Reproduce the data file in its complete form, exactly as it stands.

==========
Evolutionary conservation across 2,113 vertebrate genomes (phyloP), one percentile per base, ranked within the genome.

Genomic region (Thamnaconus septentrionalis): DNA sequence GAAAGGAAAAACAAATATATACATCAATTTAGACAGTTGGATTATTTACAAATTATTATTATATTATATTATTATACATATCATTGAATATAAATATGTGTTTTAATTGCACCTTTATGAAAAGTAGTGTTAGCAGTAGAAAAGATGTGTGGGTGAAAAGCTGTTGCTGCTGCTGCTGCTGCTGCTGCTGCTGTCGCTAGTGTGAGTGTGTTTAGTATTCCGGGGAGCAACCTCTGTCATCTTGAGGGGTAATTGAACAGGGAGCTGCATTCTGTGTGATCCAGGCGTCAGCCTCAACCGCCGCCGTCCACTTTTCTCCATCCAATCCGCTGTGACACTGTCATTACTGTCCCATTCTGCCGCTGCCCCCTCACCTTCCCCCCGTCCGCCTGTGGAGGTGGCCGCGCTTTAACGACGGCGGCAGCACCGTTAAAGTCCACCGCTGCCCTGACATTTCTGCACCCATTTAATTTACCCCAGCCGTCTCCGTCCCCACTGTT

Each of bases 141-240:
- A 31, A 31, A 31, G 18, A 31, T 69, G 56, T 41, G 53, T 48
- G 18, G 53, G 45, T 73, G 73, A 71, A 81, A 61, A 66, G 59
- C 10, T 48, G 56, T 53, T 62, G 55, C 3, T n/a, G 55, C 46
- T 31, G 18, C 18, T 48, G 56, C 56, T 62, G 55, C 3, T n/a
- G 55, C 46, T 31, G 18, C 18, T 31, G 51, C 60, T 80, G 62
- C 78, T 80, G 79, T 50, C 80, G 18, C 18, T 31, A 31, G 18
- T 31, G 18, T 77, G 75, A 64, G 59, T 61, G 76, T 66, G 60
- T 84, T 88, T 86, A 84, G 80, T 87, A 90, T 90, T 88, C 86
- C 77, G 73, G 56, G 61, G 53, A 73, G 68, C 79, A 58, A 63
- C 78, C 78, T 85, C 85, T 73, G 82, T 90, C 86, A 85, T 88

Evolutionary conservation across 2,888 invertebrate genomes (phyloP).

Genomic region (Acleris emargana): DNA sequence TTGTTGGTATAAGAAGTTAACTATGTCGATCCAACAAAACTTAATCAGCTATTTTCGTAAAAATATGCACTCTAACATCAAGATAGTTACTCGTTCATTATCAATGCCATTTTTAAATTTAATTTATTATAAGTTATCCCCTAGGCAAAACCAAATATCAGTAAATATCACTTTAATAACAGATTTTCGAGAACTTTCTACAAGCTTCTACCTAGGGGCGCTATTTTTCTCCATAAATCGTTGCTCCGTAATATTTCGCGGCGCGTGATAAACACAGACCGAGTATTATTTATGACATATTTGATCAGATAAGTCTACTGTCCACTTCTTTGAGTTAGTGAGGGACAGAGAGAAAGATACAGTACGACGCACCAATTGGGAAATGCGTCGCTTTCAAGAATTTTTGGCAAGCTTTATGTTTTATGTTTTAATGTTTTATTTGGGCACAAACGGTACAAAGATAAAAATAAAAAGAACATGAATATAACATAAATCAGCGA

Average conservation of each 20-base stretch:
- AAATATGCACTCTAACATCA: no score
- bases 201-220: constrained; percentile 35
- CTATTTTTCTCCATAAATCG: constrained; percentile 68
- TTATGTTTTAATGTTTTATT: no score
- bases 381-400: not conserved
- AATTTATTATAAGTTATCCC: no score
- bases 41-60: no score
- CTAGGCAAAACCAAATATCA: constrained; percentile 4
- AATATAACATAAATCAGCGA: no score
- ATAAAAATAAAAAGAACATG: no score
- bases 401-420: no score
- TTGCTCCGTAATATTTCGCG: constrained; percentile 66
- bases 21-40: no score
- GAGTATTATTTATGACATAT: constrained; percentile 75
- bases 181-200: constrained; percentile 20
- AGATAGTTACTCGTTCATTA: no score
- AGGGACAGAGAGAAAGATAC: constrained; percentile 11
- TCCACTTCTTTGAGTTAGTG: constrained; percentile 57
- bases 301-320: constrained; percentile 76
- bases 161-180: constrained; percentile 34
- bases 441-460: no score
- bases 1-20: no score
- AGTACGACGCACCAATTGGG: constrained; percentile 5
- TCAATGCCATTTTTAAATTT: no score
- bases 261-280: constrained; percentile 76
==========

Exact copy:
Evolutionary conservation across 2,113 vertebrate genomes (phyloP), one percentile per base, ranked within the genome.

Genomic region (Thamnaconus septentrionalis): DNA sequence GAAAGGAAAAACAAATATATACATCAATTTAGACAGTTGGATTATTTACAAATTATTATTATATTATATTATTATACATATCATTGAATATAAATATGTGTTTTAATTGCACCTTTATGAAAAGTAGTGTTAGCAGTAGAAAAGATGTGTGGGTGAAAAGCTGTTGCTGCTGCTGCTGCTGCTGCTGCTGCTGTCGCTAGTGTGAGTGTGTTTAGTATTCCGGGGAGCAACCTCTGTCATCTTGAGGGGTAATTGAACAGGGAGCTGCATTCTGTGTGATCCAGGCGTCAGCCTCAACCGCCGCCGTCCACTTTTCTCCATCCAATCCGCTGTGACACTGTCATTACTGTCCCATTCTGCCGCTGCCCCCTCACCTTCCCCCCGTCCGCCTGTGGAGGTGGCCGCGCTTTAACGACGGCGGCAGCACCGTTAAAGTCCACCGCTGCCCTGACATTTCTGCACCCATTTAATTTACCCCAGCCGTCTCCGTCCCCACTGTT

Each of bases 141-240:
- A 31, A 31, A 31, G 18, A 31, T 69, G 56, T 41, G 53, T 48
- G 18, G 53, G 45, T 73, G 73, A 71, A 81, A 61, A 66, G 59
- C 10, T 48, G 56, T 53, T 62, G 55, C 3, T n/a, G 55, C 46
- T 31, G 18, C 18, T 48, G 56, C 56, T 62, G 55, C 3, T n/a
- G 55, C 46, T 31, G 18, C 18, T 31, G 51, C 60, T 80, G 62
- C 78, T 80, G 79, T 50, C 80, G 18, C 18, T 31, A 31, G 18
- T 31, G 18, T 77, G 75, A 64, G 59, T 61, G 76, T 66, G 60
- T 84, T 88, T 86, A 84, G 80, T 87, A 90, T 90, T 88, C 86
- C 77, G 73, G 56, G 61, G 53, A 73, G 68, C 79, A 58, A 63
- C 78, C 78, T 85, C 85, T 73, G 82, T 90, C 86, A 85, T 88

Evolutionary conservation across 2,888 invertebrate genomes (phyloP).

Genomic region (Acleris emargana): DNA sequence TTGTTGGTATAAGAAGTTAACTATGTCGATCCAACAAAACTTAATCAGCTATTTTCGTAAAAATATGCACTCTAACATCAAGATAGTTACTCGTTCATTATCAATGCCATTTTTAAATTTAATTTATTATAAGTTATCCCCTAGGCAAAACCAAATATCAGTAAATATCACTTTAATAACAGATTTTCGAGAACTTTCTACAAGCTTCTACCTAGGGGCGCTATTTTTCTCCATAAATCGTTGCTCCGTAATATTTCGCGGCGCGTGATAAACACAGACCGAGTATTATTTATGACATATTTGATCAGATAAGTCTACTGTCCACTTCTTTGAGTTAGTGAGGGACAGAGAGAAAGATACAGTACGACGCACCAATTGGGAAATGCGTCGCTTTCAAGAATTTTTGGCAAGCTTTATGTTTTATGTTTTAATGTTTTATTTGGGCACAAACGGTACAAAGATAAAAATAAAAAGAACATGAATATAACATAAATCAGCGA

Average conservation of each 20-base stretch:
- AAATATGCACTCTAACATCA: no score
- bases 201-220: constrained; percentile 35
- CTATTTTTCTCCATAAATCG: constrained; percentile 68
- TTATGTTTTAATGTTTTATT: no score
- bases 381-400: not conserved
- AATTTATTATAAGTTATCCC: no score
- bases 41-60: no score
- CTAGGCAAAACCAAATATCA: constrained; percentile 4
- AATATAACATAAATCAGCGA: no score
- ATAAAAATAAAAAGAACATG: no score
- bases 401-420: no score
- TTGCTCCGTAATATTTCGCG: constrained; percentile 66
- bases 21-40: no score
- GAGTATTATTTATGACATAT: constrained; percentile 75
- bases 181-200: constrained; percentile 20
- AGATAGTTACTCGTTCATTA: no score
- AGGGACAGAGAGAAAGATAC: constrained; percentile 11
- TCCACTTCTTTGAGTTAGTG: constrained; percentile 57
- bases 301-320: constrained; percentile 76
- bases 161-180: constrained; percentile 34
- bases 441-460: no score
- bases 1-20: no score
- AGTACGACGCACCAATTGGG: constrained; percentile 5
- TCAATGCCATTTTTAAATTT: no score
- bases 261-280: constrained; percentile 76